Derrick Digest for June 2, 2017: Bloom is back on the Rose for Husky Energy's latest project

The Derrick Digest is a weekly collection of curated content, based on events from across the oil and gas industry, that caught our eye at Pennine Petroleum Corporation.

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JUNE 2, 2017


Husky’s $2.2-billion offshore oil project a go in Newfoundland

The bloom is back on the rose as Husky Energy Inc. announced it’s moving ahead with its $2.2-billion West White Rose Project off the coast of Newfoundland. 

“It’s a happy day,” Malcolm Maclean, senior Atlantic vice president for Husky, told the Toronto Star this week. There will be hundreds of jobs plus royalties, equity and tax benefits expected to top $3 billion for a province that has reeled since the decline in oil prices. “We’d like to start work almost immediately.”

The project was put on hold in 2014 following the decline in oil prices. In the three years since, Husky says it has improved its capital efficiency by 30 per cent, nearly doubled its initial reserve of 230 million barrels and boosted peak production by 40,000 to 75,000 barrels a day. First oil is expected in 2022 and gross peak production of 75,000 barrels a day is predicted for 2025.

“There were some minor issues that could have increased the risk of execution and we just found common ground,” Husky president and CEO told the Financial Post. “So they still got the jobs, and we still got a project that would meet our return hurdles” — a 10-per-cent return at US$45 a barrel oil.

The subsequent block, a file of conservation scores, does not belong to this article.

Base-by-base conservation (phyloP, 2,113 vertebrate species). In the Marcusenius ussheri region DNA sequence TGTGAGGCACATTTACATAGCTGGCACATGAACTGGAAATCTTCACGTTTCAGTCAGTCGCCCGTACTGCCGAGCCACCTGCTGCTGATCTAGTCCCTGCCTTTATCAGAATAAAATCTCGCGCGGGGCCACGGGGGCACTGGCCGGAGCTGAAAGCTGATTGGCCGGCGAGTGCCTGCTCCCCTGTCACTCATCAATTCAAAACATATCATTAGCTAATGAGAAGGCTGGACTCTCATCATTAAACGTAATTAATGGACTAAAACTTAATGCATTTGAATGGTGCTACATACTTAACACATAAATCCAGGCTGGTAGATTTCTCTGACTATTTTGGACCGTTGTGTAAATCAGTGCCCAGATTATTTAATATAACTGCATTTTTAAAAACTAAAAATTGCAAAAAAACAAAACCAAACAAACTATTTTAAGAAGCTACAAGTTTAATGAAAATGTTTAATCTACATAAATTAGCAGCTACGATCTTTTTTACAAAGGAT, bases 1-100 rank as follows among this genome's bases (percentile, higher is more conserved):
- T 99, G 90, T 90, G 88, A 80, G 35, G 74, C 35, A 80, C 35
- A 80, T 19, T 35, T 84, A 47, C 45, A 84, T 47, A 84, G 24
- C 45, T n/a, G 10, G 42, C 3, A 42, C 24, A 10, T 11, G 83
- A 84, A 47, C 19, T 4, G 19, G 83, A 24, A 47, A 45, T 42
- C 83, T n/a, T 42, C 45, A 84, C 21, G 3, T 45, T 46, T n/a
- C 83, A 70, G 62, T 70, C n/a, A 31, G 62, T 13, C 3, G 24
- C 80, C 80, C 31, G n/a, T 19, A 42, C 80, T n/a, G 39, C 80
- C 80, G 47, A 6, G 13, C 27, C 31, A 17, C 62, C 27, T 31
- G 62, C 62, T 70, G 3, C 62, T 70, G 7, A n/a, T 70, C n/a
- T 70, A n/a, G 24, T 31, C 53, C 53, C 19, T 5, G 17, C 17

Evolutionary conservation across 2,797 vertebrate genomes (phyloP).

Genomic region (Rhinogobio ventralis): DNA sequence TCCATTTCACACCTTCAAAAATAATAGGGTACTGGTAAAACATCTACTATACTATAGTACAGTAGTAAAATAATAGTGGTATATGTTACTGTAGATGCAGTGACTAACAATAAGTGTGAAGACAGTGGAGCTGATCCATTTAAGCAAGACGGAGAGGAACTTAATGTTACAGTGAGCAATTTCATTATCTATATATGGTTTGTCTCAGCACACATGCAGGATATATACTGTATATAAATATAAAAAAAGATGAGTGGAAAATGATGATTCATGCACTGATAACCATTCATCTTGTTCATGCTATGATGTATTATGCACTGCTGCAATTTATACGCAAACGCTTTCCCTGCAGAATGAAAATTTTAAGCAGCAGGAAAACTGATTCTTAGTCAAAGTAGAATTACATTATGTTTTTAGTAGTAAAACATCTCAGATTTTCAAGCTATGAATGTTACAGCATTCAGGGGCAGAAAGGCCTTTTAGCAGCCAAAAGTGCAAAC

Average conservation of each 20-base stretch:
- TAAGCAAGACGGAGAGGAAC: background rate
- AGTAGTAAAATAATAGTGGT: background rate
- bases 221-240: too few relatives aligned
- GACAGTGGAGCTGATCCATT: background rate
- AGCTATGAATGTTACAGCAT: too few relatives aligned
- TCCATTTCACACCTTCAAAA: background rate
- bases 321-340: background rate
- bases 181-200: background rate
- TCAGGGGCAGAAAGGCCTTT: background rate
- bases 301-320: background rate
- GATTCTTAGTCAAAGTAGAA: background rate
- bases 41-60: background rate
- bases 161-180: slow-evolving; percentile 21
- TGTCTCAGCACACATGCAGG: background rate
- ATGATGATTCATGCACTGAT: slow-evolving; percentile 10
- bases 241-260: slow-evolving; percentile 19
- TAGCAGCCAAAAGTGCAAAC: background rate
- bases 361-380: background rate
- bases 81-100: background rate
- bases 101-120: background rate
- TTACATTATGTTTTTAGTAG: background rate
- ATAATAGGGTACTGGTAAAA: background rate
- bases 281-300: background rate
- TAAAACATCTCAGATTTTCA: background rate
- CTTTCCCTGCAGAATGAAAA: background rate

The project involves a fixed wellhead platform tied to the SeaRose floating production, storage and offloading vessel. It’s located about 350 kilometres east of St. John’s, N.L. A 50-acre parcel on the site of a former U.S. naval station in the Port of Argentia will house a unique new concrete gravity structure which will serve as the base for the West White Rose extension oil project. About 800 people are expected to work at the site at peak construction, welcome news to area residents and business owners. 

"It's the biggest injection into the economy of the community since the Yanks came," entrepreneur Bill Hogan told the CBC.


Canada makes Top 5 for global investment destination

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Canada has regained a spot as one of the world’s best investment destinations in a survey of business executives.

Canada’s fifth-place ranking is due to rising commodity prices that indicate a brighter future for oil and gas investment and “a perceived rise in geopolitical risk in developing countries.”

“The world continues to need oil and gas, and continues to need companies to produce it,” said Doug Jenkinson, a partner at Ernst & Young, which commissioned the survey of 2,300 global business executives from 14 industries.

Canada placed fifth, following the United States, China, the United Kingdom and Germany, in places one through four, respectively. The respondents were positive on the global economy, with 64 per cent saying they thought the economy was improving and 57 per cent saying corporate earnings were also on the upswing. The survey also found that almost 50 percent of Canadian businesses were looking to pursue mergers and acquisitions in the next year.